Monday, July 25, 2011

Miss Peregrine's Home for Peculiar Children by Ransom Riggs

Can you remember being a child and all the blind faith that came with it? You would believe in monsters and fairy tales, anything that could be dreamt up could be real.

When Jacob was younger, his grandfather would tell him stories of his childhood. Grandfather Lawrence grew up on an island with a group of other children, safe from any monsters that would harm them. All of the children had special abilities; One girl could levitate, one could produce fireballs, there was an invisible boy and one with bees living inside of him. There was even a collection of photographs as evidence that such marvelous things could exist.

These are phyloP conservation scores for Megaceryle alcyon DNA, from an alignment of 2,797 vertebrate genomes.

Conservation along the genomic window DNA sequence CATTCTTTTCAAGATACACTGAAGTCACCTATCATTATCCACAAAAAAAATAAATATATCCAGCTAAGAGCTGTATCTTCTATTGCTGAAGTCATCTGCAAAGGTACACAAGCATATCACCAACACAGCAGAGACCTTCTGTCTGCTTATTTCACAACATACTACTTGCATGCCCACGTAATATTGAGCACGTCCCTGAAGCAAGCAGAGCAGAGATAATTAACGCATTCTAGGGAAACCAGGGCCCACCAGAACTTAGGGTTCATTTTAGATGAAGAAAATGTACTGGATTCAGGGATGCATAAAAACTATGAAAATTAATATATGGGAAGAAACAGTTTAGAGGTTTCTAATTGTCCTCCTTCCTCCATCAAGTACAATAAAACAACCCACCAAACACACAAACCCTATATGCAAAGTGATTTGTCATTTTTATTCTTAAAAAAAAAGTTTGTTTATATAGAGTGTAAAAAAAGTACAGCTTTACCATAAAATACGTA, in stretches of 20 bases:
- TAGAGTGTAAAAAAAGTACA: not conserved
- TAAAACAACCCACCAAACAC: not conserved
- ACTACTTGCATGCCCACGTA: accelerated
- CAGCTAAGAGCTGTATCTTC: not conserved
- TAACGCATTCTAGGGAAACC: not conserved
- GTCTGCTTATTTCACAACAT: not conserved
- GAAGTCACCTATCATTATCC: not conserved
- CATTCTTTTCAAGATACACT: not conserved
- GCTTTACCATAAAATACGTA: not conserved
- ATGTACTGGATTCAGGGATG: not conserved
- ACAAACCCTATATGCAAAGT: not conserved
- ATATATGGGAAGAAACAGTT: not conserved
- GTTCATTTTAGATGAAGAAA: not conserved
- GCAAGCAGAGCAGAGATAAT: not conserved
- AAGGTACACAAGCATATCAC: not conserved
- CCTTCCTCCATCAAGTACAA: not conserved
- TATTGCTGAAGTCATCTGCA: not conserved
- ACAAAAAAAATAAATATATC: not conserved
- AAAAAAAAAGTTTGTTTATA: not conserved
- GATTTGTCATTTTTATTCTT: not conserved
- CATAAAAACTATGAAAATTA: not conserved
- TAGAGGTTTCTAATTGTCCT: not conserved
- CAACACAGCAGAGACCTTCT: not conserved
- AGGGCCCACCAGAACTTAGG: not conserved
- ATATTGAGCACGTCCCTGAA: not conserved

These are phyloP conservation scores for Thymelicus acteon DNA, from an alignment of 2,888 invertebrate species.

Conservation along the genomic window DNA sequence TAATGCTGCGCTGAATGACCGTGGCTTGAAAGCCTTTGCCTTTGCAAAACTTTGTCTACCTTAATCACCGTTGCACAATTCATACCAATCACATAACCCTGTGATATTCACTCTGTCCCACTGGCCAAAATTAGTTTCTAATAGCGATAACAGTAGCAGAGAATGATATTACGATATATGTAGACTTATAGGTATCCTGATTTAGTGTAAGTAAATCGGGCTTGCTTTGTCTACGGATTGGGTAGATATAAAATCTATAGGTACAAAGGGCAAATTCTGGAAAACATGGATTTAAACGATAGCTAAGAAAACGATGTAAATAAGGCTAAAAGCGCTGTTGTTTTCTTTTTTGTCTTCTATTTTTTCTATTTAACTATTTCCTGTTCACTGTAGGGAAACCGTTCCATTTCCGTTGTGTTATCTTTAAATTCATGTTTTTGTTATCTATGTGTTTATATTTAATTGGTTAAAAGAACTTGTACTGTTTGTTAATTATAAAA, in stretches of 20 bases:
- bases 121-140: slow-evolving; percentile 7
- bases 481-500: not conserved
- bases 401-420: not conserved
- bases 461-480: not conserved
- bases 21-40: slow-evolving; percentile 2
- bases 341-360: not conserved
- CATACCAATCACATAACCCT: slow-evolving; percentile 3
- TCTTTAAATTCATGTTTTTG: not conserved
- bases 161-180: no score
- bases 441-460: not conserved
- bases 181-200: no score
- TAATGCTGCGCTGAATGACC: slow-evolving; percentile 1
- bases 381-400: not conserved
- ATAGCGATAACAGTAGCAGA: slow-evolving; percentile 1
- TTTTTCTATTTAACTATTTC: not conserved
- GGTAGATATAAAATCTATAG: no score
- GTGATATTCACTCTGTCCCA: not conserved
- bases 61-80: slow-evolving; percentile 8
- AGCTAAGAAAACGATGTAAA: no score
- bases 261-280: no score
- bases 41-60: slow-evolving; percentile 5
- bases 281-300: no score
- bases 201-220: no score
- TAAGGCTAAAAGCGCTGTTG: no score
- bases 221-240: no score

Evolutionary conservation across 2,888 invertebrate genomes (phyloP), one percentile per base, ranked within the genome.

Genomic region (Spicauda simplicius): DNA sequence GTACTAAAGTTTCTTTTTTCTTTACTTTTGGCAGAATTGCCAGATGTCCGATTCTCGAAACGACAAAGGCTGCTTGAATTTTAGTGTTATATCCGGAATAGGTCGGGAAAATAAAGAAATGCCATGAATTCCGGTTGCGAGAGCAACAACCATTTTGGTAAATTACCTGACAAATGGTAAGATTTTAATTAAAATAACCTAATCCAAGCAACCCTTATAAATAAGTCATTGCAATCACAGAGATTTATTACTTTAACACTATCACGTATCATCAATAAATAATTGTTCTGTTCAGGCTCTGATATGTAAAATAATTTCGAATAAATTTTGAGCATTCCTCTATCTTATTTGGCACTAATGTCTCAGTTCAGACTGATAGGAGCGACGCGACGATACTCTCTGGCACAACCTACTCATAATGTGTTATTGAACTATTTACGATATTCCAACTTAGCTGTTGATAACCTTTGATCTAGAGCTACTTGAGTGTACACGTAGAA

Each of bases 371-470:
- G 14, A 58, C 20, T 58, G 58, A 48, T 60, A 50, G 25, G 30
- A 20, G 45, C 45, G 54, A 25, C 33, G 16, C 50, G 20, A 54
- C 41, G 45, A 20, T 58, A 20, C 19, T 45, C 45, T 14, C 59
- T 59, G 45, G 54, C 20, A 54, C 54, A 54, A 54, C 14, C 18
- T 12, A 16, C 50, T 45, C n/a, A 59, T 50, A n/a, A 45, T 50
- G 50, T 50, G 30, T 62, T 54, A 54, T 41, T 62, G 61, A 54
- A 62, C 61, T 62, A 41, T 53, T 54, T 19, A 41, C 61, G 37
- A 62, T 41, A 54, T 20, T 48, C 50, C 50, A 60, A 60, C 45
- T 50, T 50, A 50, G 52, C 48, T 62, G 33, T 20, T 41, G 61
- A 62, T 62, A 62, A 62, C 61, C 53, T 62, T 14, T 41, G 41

Now that Jacob has grown up, it's obvious that his grandfather is delusional. The photographs are faked. The old man keeps ranting and raving about monsters and his gun cabinet. Obviously, the only monsters were the Nazis and the island was the safe haven for a Jewish child whose family was killed. It was all part of his grandfather's fantasy world. Except...his grandfather was right all along.

The stars of Miss Peregrine's Home for Peculiar Children are definitely the photographs. They are all real, found pictures, and the story was written around them. I found myself looking forward to anytime a picture was described, because then the author would have a picture ready for the reader. It really adds to the experience of the book. As for the story, there are paranormal elements and time travel, scary monsters and lessons in growing up. What more could you ask for, really?

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